If I had to name our era, I might call it the “Season of Difficult Conversations.” At home or work, on social media or the phone, out in public or in private, among colleagues, family, or perfect strangers—we have all encountered and continue to feel the abrasive differences that emerge when personal, professional, political, and social reckonings are underway. If you have felt burned or otherwise emotionally harmed in interactions, you are definitely not alone. But you probably have also discovered that the aftereffects of a difficult conversation can make you less willing to engage in the future, evading sensitive, critical subjects just to keep the peace and avoid the grief they might entail.

We most commonly associate these conversations with the conspicuous political issues that have broken up old complacencies and put long-held assumptions under the spotlight. But the difficulties in communication are not limited to these subjects. When preconceptions and adrenaline charge interactions, it’s difficult to shed this dynamic in any tough conversation, regardless of the subject matter. Evolving politically, professionally, personally, and socially is a good thing, but my focus here is on the way in which we move—through conversation—toward a more informed place. The goal is to feel respected and empowered through communication, not defeated or demoralized.

Evasion is not the answer. We cannot simply ignore and steer clear of difficult conversations. In business, especially, this avoidant tendency can lead to serious consequences for an organization, particularly when it manifests between managers and their teams. I have heard from employees who, rather than risk the discomfort of a difficult conversation with their manager, would neglect to report missed deadlines, equipment failures, and other workflow obstructions, leading to far greater problems down the road. Sometimes they even go so far as to find a different job rather than discussing a solvable problem. The simple remedy of a better conversation could prevent entirely unnecessary outlays of time and money.

So, what can we do? I have recently found some good answers to this question in Nancy Dome’s RIR Protocol. She is primarily invested in recognizing and overcoming unconscious bias in the workplace—an important issue in our work at TGC—but her protocol can be applied to virtually any sensitive conversation. It involves three steps to follow when personal emotions begin to overwhelm the substance of an interaction, quoted here from the linked article above:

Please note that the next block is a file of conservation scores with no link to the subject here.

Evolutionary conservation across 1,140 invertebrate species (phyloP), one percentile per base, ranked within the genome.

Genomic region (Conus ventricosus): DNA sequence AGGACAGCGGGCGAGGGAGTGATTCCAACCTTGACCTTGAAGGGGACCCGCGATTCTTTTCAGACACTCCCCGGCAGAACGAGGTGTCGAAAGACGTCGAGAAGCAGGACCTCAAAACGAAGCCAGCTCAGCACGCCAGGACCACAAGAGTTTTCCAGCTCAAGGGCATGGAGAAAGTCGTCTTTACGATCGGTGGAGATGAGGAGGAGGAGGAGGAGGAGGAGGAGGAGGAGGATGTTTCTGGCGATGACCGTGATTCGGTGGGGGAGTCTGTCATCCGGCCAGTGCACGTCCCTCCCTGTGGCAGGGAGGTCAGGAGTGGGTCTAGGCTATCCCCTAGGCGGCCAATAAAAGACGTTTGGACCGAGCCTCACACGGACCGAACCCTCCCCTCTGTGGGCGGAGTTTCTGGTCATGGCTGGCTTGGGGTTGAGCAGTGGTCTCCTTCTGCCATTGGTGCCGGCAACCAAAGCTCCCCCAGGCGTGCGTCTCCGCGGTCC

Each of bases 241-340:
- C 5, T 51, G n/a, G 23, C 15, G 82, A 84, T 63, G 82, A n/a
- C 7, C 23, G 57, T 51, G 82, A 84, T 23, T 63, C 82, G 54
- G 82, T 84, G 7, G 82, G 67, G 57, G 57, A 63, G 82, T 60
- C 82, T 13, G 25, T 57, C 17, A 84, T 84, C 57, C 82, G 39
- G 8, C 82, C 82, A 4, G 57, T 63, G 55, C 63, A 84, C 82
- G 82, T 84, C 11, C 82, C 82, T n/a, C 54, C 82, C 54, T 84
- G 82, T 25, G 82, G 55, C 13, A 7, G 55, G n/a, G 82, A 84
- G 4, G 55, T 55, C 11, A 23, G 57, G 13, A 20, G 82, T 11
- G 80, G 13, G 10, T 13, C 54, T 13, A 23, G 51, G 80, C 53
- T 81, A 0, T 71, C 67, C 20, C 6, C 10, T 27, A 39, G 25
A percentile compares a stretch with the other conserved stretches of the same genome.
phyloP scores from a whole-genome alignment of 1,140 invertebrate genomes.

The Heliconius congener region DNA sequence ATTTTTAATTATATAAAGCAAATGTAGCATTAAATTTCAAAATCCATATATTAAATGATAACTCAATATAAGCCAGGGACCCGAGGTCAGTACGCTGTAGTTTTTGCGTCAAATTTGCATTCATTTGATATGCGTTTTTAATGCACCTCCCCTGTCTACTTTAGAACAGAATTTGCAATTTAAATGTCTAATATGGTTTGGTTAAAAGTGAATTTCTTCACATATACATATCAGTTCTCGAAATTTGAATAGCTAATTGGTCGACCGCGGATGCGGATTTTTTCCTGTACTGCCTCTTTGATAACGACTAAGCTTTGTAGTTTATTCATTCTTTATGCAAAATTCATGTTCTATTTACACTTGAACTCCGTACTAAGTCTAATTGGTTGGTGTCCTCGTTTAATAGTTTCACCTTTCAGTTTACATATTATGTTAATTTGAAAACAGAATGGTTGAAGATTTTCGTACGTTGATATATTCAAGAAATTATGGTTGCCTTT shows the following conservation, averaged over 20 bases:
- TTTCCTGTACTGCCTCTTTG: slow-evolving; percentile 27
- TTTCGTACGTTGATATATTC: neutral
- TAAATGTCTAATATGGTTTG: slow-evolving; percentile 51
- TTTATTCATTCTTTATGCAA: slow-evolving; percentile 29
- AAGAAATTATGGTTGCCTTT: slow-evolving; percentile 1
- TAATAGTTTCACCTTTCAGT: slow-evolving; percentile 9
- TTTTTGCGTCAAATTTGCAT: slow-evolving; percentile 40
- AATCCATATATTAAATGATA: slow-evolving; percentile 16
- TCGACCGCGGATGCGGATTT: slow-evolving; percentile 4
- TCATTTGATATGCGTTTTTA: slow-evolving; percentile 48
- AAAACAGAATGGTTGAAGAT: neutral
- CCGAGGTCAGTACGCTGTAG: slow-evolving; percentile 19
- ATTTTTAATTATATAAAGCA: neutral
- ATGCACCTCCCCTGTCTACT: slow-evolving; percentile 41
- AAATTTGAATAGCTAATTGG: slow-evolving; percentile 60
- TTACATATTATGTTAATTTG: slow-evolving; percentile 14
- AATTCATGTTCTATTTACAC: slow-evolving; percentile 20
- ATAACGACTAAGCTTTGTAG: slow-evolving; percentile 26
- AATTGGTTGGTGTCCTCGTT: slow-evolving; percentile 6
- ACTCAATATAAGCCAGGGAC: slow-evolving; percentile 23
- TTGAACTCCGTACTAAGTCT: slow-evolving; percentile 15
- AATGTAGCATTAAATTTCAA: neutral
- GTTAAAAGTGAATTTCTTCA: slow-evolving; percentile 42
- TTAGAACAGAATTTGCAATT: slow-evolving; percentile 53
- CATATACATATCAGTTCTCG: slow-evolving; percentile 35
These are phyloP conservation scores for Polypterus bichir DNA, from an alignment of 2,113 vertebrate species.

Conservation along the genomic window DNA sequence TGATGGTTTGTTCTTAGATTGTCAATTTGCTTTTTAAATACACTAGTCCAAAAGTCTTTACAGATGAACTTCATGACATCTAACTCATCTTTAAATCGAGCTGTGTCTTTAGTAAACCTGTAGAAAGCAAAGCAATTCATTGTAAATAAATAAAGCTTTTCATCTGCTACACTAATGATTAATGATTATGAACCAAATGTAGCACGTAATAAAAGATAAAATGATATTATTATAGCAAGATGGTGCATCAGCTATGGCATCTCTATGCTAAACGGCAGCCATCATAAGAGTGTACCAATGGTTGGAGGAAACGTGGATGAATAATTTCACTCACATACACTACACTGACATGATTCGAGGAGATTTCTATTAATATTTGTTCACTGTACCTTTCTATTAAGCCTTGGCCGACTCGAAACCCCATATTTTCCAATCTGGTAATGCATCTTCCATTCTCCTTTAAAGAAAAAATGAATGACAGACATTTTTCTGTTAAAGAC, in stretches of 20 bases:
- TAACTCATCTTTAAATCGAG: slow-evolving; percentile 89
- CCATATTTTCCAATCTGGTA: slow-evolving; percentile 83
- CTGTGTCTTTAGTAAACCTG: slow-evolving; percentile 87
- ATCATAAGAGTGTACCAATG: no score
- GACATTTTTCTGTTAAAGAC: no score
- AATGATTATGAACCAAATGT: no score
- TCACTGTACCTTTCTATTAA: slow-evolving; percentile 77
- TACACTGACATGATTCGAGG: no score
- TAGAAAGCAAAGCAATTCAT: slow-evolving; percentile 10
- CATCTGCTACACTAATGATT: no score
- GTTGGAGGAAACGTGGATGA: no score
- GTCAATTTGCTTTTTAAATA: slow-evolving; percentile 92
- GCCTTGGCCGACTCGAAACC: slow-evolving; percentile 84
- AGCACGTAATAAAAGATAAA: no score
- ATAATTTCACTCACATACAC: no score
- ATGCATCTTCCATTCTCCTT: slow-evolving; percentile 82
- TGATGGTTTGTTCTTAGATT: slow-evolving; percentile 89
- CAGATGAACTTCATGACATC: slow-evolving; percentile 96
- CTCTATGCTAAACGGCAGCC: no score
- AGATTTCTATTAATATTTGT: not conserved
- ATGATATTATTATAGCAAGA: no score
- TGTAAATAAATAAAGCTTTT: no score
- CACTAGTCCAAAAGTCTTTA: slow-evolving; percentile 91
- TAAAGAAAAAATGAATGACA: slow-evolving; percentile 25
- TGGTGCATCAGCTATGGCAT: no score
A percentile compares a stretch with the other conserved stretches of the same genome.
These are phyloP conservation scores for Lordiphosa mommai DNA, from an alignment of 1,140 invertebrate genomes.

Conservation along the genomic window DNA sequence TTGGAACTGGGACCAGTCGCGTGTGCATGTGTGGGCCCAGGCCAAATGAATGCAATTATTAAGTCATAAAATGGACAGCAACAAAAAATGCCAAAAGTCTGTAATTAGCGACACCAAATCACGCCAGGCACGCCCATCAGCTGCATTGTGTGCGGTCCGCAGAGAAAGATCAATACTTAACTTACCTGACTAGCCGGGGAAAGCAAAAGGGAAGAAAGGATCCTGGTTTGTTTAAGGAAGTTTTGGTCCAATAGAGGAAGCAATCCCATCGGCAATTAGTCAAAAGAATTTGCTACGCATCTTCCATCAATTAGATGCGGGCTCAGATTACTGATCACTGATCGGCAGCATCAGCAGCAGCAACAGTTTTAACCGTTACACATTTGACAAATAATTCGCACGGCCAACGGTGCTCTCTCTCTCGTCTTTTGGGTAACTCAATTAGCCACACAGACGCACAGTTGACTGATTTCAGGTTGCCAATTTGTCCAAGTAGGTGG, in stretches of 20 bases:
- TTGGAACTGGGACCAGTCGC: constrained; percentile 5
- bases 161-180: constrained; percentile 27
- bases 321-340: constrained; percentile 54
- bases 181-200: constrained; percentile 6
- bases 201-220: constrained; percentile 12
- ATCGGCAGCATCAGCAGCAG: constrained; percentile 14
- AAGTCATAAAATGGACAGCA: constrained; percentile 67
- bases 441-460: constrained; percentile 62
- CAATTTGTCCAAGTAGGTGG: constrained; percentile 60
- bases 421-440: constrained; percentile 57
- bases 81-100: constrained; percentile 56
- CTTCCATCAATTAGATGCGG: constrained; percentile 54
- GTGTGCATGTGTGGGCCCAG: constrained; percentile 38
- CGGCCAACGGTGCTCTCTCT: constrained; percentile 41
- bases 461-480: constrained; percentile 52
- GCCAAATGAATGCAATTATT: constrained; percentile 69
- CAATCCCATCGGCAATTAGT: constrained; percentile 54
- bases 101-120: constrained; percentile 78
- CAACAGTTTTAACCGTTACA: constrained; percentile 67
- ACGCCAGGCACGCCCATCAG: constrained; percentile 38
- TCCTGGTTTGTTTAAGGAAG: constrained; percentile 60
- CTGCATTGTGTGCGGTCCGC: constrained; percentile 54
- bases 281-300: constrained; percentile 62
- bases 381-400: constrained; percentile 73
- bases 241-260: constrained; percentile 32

Recognize: Identify the feelings evoked by a person’s appearance, words, or behavior.

Interrupt: Stop the usual cycle of reacting based on “gut” feelings and take a moment to challenge them.

Repair: Define action steps to continue addressing unconscious bias in a sustainable way that promotes long-term change.


Notice how the first step involves distinguishing between another person’s words and your own feelings about them. This distinction can get jumbled if we don’t take responsibility for our own responses. It can lead to assumptions about that person’s motivations or personality that are inaccurate, which, in turn, lead to further misinterpretations about the issues being raised. We have very little real control over other people, but we can control how we respond to them—and I have found that when I take responsibility for my reactions, the person I am interacting with will more likely meet me halfway.

After you “recognize” a spike in your unpleasant emotions during a difficult conversation, try to play the devil’s advocate, but reason with yourself in a compassionate way. This is the moment to “interrupt” the cycle and account for how you feel in order to dampen the reactivity. It may also involve interrupting genuinely negative behaviors or systems in your organization, if warranted upon reflection, through further inquiry and informed suggestions. Notice how none of these steps are an attempt to control or manipulate the other person. The beauty of this protocol is that your willingness to challenge yourself will more likely produce a similar self-examination in the other person, resulting in greater receptivity and progress.

Dome’s final step involves “repair.” It is critical that you come away from a difficult conversation with the intent to implement what you have learned about yourself and the situation. It demonstrates to yourself and those around you that you are not just performing receptivity in order to smooth over unpleasant interactions; you are actually taking steps to solve problems and take personal responsibility. Again, those around you will likely respond to this demonstration with their own thoughtfulness and greater openness. However, even if they don’t, you’re living up to your values and finding a way forward that doesn’t compromise your integrity.

I think it’s important to state that this is not about prostrating yourself before others or overindulging in humility. It is about cutting to the chase and clearing the air of emotions that are not relevant to the issue at hand. Those emotions can serve as a signal that you need to talk, but once you make the choice to interact, it’s essential to come from a responsive rather than reactive place. You will find that going through this process will—far from humiliating you—actually heighten your sense of personal value and strengthen bonds with your coworkers.